FILE - In this Nov. 18, 2011 file photo, University of California, Davis Police Lt. John Pike uses pepper spray to move Occupy UC Davis protesters while blocking their exit from the school's quad in Davis, Calif. Most major Occupy Wall Street encampments in the U.S. have been dispersed, but they live on in a flurry of lawsuits in which protesters are asserting their constitutional rights to free speech and assembly and challenging authorities' use of force to break up tent cities. (AP Photo/The Enterprise, Wayne Tilcock, File)
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    Posted: 11/25/2011 6:25:48 PM EST
    NBA Players Roger Mason, Jr., right, and Charles Jenkins, left, look on as Billy Hunter speak during a news conference Tuesday, Nov. 22, 2011 in New York. After filing two separate antitrust lawsuits against the league in different states, NBA players are consolidating their efforts and have turned to the courts in Minnesota as their chosen venue. (AP Photo/Frank Franklin II)
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    Posted: 11/25/2011 6:25:48 PM EST
    NBA Player Roger Mason, Jr., joins volunteers as they distribute turkeys in Harlem as Part of Associationís Nationwide Season of Feeding Tuesday, Nov. 22, 2011, in New York. After filing two separate antitrust lawsuits against the league in different states, NBA players are consolidating their efforts and have turned to the courts in Minnesota as their chosen venue. (AP Photo/Frank Franklin II)
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    Posted: 11/23/2011 11:30:47 PM EST
    NBA Player Roger Mason, Jr., joins volunteers as they distribute turkeys in Harlem as Part of Association's Nationwide Season of Feeding Tuesday, Nov. 22, 2011, in New York. After filing two separate antitrust lawsuits against the league in different states, NBA players are consolidating their efforts and have turned to the courts in Minnesota as their chosen venue. (AP Photo/Frank Franklin II)
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    Posted: 11/23/2011 11:30:47 PM EST
    NBA player Roger Mason Jr. speaks as recent draft pick Charles Jenkins, left, and Billy Hunter, executive director of the NBA players union, listen during a news conference Tuesday, Nov. 22, 2011, in New York. After filing two separate antitrust lawsuits against the league in different states, NBA players are consolidating their efforts and have turned to the courts in Minnesota as their chosen venue. (AP Photo/Frank Franklin II)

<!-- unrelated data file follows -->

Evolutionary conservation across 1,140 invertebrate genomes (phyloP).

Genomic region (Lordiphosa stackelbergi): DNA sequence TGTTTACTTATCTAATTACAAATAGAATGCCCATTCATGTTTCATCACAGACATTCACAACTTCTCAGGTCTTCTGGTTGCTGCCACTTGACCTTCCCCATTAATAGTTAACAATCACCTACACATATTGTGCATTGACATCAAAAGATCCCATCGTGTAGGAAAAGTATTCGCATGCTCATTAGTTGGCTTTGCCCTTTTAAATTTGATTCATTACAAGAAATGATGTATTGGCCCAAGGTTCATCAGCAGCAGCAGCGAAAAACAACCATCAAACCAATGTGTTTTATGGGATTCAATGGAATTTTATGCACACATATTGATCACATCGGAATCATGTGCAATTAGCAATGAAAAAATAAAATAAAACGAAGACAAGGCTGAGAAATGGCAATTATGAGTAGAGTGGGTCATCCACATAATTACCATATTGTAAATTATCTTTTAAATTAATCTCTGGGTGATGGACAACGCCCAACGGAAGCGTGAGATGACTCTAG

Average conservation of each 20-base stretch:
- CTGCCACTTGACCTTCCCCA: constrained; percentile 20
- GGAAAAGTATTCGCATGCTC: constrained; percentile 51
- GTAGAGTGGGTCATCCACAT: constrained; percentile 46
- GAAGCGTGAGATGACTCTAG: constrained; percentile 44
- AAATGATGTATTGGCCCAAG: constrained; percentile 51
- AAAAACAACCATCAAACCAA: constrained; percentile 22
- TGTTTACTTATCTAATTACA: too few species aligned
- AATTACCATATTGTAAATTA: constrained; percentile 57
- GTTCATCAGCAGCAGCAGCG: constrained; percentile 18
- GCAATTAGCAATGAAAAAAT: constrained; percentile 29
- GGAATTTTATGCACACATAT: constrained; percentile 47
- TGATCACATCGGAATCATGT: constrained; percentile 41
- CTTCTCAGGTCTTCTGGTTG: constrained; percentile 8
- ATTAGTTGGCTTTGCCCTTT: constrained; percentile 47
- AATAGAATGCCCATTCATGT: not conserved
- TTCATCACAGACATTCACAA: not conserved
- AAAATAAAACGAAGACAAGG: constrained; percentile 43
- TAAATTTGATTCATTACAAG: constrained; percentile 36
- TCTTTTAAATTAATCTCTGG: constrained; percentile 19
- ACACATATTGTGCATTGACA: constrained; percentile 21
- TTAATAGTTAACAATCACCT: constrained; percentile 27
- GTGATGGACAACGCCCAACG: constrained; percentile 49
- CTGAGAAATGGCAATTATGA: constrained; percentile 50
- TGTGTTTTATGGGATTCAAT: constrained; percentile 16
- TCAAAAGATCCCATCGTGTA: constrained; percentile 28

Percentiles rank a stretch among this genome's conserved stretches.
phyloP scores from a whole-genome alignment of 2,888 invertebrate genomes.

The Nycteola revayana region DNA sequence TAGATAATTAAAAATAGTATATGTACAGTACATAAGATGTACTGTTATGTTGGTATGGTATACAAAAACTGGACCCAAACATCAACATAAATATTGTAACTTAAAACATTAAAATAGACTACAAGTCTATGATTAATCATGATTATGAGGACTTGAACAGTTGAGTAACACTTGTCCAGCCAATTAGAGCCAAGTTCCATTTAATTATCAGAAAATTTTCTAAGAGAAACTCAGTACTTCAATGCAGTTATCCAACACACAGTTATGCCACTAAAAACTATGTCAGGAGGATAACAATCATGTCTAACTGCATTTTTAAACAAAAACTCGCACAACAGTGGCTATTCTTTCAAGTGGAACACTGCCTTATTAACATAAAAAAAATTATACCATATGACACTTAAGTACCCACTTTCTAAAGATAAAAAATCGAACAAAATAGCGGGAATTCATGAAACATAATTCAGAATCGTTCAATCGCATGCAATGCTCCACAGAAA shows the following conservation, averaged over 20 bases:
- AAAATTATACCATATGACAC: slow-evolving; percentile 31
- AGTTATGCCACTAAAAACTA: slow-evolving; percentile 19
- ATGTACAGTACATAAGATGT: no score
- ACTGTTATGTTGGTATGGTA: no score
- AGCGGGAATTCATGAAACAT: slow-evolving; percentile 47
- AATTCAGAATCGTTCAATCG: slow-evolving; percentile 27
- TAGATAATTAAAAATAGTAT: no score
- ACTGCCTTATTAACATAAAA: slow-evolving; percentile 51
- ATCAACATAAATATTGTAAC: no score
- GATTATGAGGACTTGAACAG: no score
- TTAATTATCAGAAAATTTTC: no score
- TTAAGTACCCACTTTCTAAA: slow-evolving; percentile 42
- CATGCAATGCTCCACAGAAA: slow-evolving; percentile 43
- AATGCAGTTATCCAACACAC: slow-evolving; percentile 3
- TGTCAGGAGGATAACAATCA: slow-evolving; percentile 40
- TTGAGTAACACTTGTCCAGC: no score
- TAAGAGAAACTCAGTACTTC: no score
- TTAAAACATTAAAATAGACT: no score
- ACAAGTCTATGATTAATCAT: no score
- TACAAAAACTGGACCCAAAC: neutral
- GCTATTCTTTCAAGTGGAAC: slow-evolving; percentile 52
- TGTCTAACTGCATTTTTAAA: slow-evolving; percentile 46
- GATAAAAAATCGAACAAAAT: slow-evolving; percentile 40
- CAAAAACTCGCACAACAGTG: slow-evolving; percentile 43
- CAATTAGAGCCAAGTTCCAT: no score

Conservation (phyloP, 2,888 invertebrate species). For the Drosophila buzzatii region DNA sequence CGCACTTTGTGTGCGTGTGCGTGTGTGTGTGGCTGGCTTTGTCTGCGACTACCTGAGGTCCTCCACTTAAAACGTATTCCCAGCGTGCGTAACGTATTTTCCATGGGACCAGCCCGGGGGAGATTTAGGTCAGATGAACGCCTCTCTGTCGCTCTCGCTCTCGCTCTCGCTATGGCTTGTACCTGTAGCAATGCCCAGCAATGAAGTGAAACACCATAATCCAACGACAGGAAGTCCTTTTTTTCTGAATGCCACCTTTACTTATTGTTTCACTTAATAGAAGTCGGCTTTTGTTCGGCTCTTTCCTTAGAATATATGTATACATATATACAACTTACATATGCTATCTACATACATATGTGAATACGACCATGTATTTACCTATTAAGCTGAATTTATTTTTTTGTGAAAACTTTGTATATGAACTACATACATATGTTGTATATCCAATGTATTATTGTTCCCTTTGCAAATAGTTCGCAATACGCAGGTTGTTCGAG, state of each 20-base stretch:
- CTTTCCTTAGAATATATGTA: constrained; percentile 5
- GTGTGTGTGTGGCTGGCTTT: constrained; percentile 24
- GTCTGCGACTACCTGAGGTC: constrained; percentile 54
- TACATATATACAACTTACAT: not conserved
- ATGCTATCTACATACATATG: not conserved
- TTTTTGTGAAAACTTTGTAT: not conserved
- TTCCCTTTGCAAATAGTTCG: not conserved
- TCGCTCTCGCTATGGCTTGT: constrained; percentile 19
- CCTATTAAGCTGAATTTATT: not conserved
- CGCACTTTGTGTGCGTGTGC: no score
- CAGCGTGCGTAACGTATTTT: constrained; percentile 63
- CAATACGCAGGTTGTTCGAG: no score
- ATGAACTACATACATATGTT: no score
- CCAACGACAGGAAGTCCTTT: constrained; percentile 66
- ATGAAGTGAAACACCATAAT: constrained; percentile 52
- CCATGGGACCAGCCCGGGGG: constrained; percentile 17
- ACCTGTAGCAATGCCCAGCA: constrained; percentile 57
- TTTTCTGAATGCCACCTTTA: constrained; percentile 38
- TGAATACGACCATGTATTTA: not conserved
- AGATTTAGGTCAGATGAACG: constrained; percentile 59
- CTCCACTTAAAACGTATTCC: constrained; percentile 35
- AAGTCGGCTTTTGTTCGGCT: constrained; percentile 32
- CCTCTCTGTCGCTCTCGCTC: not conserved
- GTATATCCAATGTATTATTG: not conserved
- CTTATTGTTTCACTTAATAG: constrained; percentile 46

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    Posted: 10/27/2011 4:30:46 PM EST
    Betty Dukes, left, shakes hands with Patricia Surgeson as they sit with Edith Arana, right, before a news conference at the Equal Rights Advocates office in San Francisco, Thursday, Oct. 27, 2011. Dukes, Surgeson, and Arana are all plaintiffs in Dukes v. Wal-Mart. A group of current and former female Wal-Mart workers in California have filed the first of an expected series of class action lawsuits alleging the world's largest retailer discriminates against women. (AP Photo/Jeff Chiu)
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    Posted: 10/27/2011 4:30:45 PM EST
    Betty Dukes, right, a plaintiff in Dukes v. Wal-Mart, and attorney Arcelia Hurtado listen to speakers at a news conference at the Equal Rights Advocates office in San Francisco, Thursday, Oct. 27, 2011. A group of current and former female Wal-Mart workers in California have filed the first of an expected series of class action lawsuits alleging the world's largest retailer discriminates against women. (AP Photo/Jeff Chiu)
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    Posted: 10/27/2011 4:30:45 PM EST
    Attorney Brad Seligman, right, speaks as Betty Dukes, from left, Patricia Surgeson and Edith Arana, all plaintiffs in Dukes v. Wal-Mart, listen at a news conference at the Equal Rights Advocates office in San Francisco, Thursday, Oct. 27, 2011. A group of current and former female Wal-Mart workers in California have filed the first of an expected series of class action lawsuits alleging the world's largest retailer discriminates against women. (AP Photo/Jeff Chiu)